Safety and Connection During COVID-19 - Realities for young people who do not have a safe place to call home

Person standing by a fence

Child Abuse Prevention Month & Sexual Assault Awareness Month happens every year in April, but we know this was no ordinary April.  Many of the traditional rallies, marches, programs, and other awareness events were canceled (or some moved to virtual platforms).  More importantly, young people who aren’t safe at home are experiencing something very different this year.  As the impact of COVID-19 has spread across the US and around the world, governments have made the essential decision to enact “shelter in place” orders for everyone’s health and safety.  

Lately, our team and partners around the country have spent a lot of time discussing - What does “shelter in place” mean if you don’t have a “place” to stay, or if home isn’t a safe place?  Mirielle Milne from the Youth Catalyst Team shared this poem exploring what this means for young people right now.

Read Mirielle's Poem

Under normal circumstances, the vast majority of child abuse and neglect reports are made by mandated reporters and other caring adults outside the family.  Due to the impact of COVID-19, schools, community centers, medical clinics, drop-in centers, libraries, faith services, and other community resources are closed, which creates barriers for youth to access support.  The addition of virtual engagement has enabled some service providers to remain connected, but without seeing youth in person, these caring adults are also less likely to notice (and report) a safety concern.   

Since shelter in place orders began, child abuse and neglect hotlines nationwide have reported a drastic reduction in calls, at a time when we know the stressors on many youth and families are at an all time high.  What does this tell us?  

The abuse and neglect children and youth are experiencing is going unnoticed and unreported by youth-serving professionals and other caring adults.

However, according to RAINN, the Rape, Abuse, and Incest National Network, which runs the National Sexual Assault Hotline - 

  • By the end of March, there was a 22% increase in monthly calls from people younger than 18, and half of all incoming contacts were from minors.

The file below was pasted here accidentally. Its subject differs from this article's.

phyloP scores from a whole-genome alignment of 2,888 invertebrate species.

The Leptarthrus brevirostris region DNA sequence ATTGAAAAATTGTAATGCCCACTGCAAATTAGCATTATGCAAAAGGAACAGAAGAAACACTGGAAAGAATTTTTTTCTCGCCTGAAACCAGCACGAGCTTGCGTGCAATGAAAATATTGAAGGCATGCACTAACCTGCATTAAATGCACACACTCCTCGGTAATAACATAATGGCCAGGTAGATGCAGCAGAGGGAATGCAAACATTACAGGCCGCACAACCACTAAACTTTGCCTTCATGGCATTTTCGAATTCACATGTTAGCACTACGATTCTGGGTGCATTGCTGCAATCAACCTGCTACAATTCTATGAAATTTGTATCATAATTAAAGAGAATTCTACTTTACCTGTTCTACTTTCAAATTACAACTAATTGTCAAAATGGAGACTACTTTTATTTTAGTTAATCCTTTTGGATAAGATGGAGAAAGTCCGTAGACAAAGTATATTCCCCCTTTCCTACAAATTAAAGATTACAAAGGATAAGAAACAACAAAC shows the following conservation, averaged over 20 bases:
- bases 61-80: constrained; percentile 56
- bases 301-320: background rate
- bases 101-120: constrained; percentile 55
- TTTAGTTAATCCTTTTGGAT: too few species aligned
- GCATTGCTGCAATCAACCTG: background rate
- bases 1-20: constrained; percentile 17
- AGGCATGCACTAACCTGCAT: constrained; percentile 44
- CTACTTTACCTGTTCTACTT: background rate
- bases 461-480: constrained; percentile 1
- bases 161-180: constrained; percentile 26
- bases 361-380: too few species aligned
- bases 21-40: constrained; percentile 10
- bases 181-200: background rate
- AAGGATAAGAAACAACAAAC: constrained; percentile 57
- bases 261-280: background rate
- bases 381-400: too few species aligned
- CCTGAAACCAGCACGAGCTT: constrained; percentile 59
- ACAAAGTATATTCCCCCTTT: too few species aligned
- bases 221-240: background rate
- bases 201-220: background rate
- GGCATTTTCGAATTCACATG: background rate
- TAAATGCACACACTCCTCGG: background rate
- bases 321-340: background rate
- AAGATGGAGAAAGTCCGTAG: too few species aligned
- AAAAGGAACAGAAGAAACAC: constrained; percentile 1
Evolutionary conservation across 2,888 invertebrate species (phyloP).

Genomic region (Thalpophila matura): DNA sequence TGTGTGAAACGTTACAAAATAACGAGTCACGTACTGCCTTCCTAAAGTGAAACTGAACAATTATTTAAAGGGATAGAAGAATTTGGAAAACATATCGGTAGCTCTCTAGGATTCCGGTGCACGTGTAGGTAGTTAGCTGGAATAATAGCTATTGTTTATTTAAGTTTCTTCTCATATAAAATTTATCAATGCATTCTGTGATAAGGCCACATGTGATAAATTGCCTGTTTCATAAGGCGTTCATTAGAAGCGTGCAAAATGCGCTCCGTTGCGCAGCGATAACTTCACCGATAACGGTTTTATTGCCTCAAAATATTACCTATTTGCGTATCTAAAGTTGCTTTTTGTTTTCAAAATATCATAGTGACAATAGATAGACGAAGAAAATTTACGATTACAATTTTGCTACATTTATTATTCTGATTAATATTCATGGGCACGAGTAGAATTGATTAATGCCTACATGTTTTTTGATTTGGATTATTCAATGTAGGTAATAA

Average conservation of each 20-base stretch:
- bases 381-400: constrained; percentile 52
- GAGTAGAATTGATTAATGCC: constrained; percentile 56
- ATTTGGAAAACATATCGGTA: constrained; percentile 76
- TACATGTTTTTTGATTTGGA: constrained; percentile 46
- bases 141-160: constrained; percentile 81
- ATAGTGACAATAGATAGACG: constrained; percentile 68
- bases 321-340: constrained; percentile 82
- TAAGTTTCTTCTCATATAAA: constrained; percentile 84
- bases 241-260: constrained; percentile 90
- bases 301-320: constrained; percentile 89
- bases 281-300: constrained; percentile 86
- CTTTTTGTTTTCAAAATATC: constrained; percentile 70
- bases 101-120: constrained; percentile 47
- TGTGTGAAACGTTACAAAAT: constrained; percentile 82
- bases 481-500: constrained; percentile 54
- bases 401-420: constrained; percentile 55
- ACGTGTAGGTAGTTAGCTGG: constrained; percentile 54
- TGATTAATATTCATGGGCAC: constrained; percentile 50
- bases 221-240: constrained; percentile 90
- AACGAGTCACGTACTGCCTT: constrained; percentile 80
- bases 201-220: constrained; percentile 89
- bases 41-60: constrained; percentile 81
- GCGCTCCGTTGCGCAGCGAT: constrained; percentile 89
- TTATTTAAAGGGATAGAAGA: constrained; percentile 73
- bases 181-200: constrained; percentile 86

• Of those young people who contacted the hotline in March, 67% identified their perpetrator as a family member and 79% said they were currently living with that perpetrator.  What does this tell us?

Youth are in need of safety and support at home - and some of them are reaching out!

So what can we do?

We can all help, by staying connected in whatever way we can!  From porch drop-offs of food and supplies, to virtual yoga, art shows, and more - agencies around the country are finding creative ways to engage with young people during this time.  We can lean-in to what we know about walking alongside young people - and learn from them and grow through this crisis. With all of the risks and stressors young people are facing - abuse, neglect, sexual violence, online exploitation, school closure, job loss, financial issues, and on and on, they are also finding hope, support, connection, and community with one another online….just as they did prior to COVID-19.  Now is our chance to catch-up -  by learning how to do this effectively from young people themselves. 

Here are some additional tools to support staying connected to young people during COVID-19.

We want to recognize all of the frontline staff who are working in-person to ensure young people have their food, shelter, and other basic needs met.  Thank you also to all of the agency leaders and other youth-serving professionals who are advocating tirelessly on behalf of youth right now!  Finally, thank you to all the young leaders working to ensure that the needs of young people are visible, and partnering to develop strategies for these complex challenges!